You know, it’s not that easy to write a review as some may think. Of course, there are reviews that come out easily, very smoothly; but others are as a child birth, hard and difficult. On the opposite of most may see it, the quality of band doesn’t have anything to do with it. What makes the review come easy is the bond reviewer-band. But do you made that bond happen? Ah, my child of the night, it’s impossible to explain. From where I’m standing may be a scream in the beginning of the song, it may be the guitars, it may be the vocals, or whatever, I can’t really explain. There are times I’m writing the review even before listening to all the album. Yeah, it happens. But there are times I have to listen to it several times to establish a bond. I’ve go to tell you, I need a bond to write about the band and the album. If there is no bond, I can’t write.
So, what does all this have to do with Sundecay “Gale”? It was a very hard effort to write about. I had to listen to the only four tracks of “Gale” several times. As I said, it doesn’t have anything to do with Sundecay quality. They are a good band. But finally, after some struggles, the review is about to be written. Sundecay are a doom-oriented band. Why did I write doom-oriented? Because what they do goes a bit beyond Doom. Most of what they can be labeled as Doom, and most cannot. “From corners” kicks out with a strong and shoegazed guitar riff. Well, to say shoegazed doesn’t mean all the truth about “From corners” guitar riff. It is slow, but strengthful. “From corners” is a riff-oriented song by all means. You feel that the song was written accordingly to it. Others may be call it sludge. It doesn’t matter at all.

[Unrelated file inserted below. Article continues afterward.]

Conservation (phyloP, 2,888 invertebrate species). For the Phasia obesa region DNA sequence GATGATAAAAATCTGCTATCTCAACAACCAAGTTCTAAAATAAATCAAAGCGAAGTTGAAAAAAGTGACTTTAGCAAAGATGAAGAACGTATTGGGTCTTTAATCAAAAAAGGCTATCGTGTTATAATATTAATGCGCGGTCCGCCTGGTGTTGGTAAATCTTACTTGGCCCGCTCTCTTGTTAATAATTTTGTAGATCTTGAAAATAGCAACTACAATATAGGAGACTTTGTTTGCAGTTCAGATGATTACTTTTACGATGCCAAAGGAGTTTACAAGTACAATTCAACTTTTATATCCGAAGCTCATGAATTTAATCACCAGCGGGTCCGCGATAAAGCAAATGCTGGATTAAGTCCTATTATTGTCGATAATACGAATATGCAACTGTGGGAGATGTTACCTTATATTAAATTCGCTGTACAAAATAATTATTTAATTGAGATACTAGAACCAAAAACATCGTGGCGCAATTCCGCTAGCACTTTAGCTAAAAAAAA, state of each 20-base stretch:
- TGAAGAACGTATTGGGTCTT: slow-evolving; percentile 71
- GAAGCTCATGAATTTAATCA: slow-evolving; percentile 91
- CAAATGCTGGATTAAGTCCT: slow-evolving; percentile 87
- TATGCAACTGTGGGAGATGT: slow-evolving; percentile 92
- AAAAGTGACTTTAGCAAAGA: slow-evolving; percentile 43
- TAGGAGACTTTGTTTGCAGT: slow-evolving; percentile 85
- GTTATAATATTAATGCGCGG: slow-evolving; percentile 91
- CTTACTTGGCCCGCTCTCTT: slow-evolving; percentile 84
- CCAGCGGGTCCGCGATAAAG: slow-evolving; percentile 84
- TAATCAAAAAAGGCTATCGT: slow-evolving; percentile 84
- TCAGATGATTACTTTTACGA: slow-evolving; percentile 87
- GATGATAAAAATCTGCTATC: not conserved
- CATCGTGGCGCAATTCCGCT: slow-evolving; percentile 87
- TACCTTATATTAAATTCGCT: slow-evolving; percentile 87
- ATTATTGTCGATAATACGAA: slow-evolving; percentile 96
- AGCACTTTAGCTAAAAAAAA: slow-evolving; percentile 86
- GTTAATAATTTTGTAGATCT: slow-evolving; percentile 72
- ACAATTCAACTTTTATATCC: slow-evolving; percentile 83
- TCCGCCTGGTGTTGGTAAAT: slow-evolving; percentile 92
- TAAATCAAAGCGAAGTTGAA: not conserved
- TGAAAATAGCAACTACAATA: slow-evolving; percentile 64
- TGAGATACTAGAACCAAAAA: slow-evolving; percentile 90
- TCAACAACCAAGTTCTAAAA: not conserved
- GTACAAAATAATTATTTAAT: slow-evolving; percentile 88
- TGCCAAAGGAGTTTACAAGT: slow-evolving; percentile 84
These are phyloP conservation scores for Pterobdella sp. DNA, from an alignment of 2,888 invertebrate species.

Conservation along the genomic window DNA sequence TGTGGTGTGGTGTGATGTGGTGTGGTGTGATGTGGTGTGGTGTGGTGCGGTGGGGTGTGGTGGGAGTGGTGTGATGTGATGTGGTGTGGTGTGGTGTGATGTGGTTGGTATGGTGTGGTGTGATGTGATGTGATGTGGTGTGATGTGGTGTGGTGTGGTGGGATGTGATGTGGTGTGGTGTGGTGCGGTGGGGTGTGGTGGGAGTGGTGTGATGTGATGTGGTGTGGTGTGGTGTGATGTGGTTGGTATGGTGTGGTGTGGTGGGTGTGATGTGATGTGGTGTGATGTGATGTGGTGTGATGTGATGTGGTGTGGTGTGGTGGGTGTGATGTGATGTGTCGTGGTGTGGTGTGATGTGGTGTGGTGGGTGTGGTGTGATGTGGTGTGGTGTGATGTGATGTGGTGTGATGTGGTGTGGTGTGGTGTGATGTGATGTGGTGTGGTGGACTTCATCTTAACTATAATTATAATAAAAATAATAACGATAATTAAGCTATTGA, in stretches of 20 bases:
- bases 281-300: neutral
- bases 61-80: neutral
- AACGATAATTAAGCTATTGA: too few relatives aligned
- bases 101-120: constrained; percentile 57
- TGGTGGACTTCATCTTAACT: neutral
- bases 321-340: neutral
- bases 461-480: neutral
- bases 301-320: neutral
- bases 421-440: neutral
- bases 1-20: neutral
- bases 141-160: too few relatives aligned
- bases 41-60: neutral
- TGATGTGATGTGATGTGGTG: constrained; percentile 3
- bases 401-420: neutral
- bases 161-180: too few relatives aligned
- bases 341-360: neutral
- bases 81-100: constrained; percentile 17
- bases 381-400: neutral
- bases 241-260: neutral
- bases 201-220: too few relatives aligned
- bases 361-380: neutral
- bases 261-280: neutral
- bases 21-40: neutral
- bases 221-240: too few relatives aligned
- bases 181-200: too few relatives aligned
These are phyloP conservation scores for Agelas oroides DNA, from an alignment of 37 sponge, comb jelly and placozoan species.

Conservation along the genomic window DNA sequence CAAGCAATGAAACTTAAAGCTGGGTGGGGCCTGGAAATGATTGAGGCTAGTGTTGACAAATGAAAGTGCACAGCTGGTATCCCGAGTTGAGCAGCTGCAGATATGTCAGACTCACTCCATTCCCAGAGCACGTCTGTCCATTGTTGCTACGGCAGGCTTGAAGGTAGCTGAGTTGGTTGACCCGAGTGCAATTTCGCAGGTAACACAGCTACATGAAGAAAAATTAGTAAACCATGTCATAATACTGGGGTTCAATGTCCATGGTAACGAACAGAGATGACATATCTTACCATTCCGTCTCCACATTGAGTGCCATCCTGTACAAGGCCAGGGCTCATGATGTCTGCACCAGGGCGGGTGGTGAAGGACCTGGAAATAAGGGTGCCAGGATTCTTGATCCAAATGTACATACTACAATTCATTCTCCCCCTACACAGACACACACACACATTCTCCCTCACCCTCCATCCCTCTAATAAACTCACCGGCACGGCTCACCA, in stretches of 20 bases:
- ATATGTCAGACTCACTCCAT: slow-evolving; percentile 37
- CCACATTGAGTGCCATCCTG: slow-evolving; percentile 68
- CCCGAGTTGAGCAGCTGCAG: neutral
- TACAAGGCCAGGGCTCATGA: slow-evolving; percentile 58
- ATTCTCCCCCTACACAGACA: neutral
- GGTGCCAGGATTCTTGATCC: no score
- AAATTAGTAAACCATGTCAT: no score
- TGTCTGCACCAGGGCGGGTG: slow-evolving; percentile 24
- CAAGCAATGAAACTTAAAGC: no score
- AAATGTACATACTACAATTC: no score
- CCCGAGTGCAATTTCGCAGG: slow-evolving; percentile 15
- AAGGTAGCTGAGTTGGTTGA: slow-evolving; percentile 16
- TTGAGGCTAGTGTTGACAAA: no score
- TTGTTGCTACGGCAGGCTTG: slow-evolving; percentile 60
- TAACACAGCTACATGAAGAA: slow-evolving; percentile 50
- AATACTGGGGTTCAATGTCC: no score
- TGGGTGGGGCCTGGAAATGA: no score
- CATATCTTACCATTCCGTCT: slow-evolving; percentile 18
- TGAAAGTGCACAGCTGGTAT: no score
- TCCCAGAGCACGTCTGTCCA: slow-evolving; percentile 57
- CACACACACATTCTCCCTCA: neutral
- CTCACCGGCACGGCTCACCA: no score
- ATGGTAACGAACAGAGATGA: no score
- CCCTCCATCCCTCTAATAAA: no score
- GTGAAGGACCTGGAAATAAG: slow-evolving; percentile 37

Title track “Gales” and “Heavy Motion” deserve best the title shoegazed and doomy. If you begin with these songs you will get the impression that Sundecay is a regular Doom Metal band what is wrong. Last, but not least track, “The Land That Never Thaws” is epic with eleven minutes. It’s intro could be in any heavy or psychedelic rock album of the 1970s. When vocals come it assume a Seattle cadence and a dark and somber tone. The song suffers some changes until its end and that’s what makes it great. The guitar solo that may sound as a keyboard in the middle is astonishing.
It took some time to write this review, but I guess it was worth it. Bands like Sundecay deserve not only but our best.
Sundecay “Gales” will be released on November 30th.
- From Corners
- Heavy Motion
- The Land That Never Thaws